The humanities is an art for identifying what is universally human. It reveals the essence of humanity. It provides vision.

The sciences are primarily concerned with developing methods for answering these questions. They seek to build our problem solving power. They execute with logic and reason. They don’t let the heart get involved, they don’t let bias sway conclusions and justify self serving rationale. Science is work. It is labor. It is building experiments and testing and failing and repeating. It is execution. It is justifying methods by checking and double checking.

So the humanities ask questions.

Sciences provide the answers.

The best minds occupying both worlds have a balance.

You cannot be a great scientist without asking great questions, without understanding the significance of good questions.

You can master the methods, and become an expert calculator. But a calculator can’t solve problems without inputs. A great scientist must not only be able to solve problems, but know which problems are worth solving.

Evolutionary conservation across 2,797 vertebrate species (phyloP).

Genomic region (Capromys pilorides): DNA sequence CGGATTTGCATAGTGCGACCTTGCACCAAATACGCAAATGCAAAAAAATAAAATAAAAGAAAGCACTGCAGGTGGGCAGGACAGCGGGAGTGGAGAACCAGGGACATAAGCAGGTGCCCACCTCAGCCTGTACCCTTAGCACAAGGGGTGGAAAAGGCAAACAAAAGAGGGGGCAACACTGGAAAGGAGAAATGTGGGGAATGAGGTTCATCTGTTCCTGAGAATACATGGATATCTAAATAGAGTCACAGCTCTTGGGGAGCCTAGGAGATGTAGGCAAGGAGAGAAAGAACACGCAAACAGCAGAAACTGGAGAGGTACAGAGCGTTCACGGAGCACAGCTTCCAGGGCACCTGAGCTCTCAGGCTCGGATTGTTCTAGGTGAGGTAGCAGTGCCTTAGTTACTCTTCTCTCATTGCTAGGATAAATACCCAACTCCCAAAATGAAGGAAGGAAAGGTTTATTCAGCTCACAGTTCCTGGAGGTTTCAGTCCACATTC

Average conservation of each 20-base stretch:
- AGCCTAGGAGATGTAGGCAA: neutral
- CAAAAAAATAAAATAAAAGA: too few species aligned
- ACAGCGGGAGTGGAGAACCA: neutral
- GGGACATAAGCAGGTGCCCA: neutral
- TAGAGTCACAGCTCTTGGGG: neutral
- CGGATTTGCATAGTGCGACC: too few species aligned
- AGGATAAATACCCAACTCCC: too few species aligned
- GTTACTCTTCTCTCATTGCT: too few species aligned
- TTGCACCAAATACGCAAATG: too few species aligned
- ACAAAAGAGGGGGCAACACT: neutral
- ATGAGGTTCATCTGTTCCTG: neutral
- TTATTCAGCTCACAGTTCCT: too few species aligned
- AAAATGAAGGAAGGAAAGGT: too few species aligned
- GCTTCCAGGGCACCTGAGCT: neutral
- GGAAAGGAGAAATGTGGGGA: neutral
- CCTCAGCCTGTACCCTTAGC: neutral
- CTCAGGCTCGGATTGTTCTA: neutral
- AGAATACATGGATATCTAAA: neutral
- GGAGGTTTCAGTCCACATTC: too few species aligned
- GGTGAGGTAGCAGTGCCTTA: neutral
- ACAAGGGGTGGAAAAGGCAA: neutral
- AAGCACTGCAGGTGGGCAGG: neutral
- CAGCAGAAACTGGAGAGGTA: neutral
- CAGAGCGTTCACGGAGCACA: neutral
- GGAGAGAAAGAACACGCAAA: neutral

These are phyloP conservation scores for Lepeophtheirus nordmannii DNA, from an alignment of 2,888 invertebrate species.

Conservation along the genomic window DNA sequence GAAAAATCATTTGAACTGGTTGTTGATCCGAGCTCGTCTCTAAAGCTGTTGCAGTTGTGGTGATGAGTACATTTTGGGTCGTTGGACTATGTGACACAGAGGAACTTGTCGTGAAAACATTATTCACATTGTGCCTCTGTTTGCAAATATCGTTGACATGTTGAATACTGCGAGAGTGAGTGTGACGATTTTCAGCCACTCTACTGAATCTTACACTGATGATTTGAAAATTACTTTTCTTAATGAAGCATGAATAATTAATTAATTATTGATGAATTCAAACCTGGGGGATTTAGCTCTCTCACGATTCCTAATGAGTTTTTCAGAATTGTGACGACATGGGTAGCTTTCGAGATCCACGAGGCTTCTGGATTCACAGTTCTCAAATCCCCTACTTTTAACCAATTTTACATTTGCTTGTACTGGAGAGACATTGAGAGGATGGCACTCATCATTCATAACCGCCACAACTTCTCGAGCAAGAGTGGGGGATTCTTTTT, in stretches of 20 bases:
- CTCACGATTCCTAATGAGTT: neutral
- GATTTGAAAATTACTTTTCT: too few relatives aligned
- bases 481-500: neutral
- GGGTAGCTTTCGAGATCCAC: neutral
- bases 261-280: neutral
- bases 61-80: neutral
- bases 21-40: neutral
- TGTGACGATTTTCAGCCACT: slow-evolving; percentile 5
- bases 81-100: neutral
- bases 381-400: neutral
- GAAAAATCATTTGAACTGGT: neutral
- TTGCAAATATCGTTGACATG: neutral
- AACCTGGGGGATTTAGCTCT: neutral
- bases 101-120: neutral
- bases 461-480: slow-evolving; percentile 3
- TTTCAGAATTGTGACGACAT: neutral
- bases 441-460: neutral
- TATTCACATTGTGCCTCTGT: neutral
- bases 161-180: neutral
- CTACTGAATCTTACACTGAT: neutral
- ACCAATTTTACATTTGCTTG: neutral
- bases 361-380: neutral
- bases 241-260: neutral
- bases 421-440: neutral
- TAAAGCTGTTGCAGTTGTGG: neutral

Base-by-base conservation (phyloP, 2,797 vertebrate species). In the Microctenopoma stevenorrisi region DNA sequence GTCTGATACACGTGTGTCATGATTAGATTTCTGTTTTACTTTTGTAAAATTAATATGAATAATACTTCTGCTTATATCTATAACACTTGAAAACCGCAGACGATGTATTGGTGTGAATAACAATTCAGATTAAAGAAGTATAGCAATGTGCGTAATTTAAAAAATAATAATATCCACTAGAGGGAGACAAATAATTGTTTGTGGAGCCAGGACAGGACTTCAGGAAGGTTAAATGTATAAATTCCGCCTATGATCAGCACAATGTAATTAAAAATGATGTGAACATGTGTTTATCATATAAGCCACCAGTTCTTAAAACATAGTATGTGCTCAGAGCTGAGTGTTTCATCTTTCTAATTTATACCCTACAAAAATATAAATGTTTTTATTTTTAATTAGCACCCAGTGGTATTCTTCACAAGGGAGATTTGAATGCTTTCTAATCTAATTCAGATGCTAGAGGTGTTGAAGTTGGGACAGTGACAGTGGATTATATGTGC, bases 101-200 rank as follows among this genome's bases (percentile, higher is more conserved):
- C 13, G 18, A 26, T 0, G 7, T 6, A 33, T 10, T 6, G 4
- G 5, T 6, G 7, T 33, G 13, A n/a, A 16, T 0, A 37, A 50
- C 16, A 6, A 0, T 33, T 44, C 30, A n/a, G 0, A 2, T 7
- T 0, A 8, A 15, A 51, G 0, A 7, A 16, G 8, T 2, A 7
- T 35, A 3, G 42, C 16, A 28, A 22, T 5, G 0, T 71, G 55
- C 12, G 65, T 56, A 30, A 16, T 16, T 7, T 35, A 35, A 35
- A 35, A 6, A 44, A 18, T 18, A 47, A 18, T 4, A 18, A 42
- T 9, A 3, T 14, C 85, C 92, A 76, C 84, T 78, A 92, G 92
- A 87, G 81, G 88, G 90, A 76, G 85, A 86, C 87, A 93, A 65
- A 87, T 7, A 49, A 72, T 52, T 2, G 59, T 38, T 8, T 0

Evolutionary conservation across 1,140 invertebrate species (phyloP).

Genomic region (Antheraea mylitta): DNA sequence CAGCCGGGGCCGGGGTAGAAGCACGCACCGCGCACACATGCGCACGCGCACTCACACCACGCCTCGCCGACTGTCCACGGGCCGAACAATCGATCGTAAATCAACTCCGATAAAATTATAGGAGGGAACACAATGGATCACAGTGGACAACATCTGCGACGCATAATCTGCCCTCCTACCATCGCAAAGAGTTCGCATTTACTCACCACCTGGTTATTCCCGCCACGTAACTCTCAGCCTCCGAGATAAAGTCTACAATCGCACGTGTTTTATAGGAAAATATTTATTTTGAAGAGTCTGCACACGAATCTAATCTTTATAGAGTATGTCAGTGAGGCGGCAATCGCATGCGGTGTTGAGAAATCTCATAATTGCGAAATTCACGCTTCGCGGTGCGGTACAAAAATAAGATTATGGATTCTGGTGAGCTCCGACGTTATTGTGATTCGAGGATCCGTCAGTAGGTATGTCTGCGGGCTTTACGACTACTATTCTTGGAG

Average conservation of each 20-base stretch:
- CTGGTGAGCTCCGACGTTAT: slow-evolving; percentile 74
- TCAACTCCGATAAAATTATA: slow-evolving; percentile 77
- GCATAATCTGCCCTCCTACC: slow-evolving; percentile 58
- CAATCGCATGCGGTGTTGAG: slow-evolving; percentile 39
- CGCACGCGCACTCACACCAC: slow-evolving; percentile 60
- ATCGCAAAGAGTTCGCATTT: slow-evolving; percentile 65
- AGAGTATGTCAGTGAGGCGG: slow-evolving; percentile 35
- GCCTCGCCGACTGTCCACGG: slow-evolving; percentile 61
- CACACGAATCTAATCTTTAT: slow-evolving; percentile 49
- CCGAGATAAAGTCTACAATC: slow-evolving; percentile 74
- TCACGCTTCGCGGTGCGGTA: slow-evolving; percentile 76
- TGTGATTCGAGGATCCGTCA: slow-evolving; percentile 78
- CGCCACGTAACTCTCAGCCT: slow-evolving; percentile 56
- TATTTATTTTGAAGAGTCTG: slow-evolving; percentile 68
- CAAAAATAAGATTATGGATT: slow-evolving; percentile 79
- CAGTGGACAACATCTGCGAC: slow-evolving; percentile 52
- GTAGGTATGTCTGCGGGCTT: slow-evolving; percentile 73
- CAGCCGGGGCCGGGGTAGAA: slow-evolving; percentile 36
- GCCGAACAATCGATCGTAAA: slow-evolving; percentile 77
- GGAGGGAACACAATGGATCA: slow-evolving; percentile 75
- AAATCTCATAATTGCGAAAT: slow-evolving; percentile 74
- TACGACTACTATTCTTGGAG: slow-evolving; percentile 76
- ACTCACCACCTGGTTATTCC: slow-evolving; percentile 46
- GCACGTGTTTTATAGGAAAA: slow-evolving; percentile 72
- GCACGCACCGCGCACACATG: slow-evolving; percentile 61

Unfortunately, I see our culture solving problems of no value. Great minds going into finance, entertainment, advertising. Developing methods for mass manipulation and control. Building Byzantine systems that take us where?

Likewise, I think the humanities can become an incoherent self gratifying vanity project. Lazy and self indulgent. Ego centric. Not aspiring to higher inconvenient truths.

It fails to add value when it fails to reach for what is universal.

So I dunno.

I think everyone should study both with equal vigor.

Arts and sciences are equally important.

I don’t want a society mindlessly working and solving problems that are unimportant for progressing mankind. Accepting whatever values are dictated by those in authority.

And I don’t want a society that’s completely consumed by feeling. And never testing the utility or veracity of these feelings and visions.

Don’t get me wrong. I think as a society we’re also doing amazing things with science and technology. More stem isn’t necessarily bad. Just not at the expense of our soul.

It’s important to know where we came from if we want a better idea of where we’re going.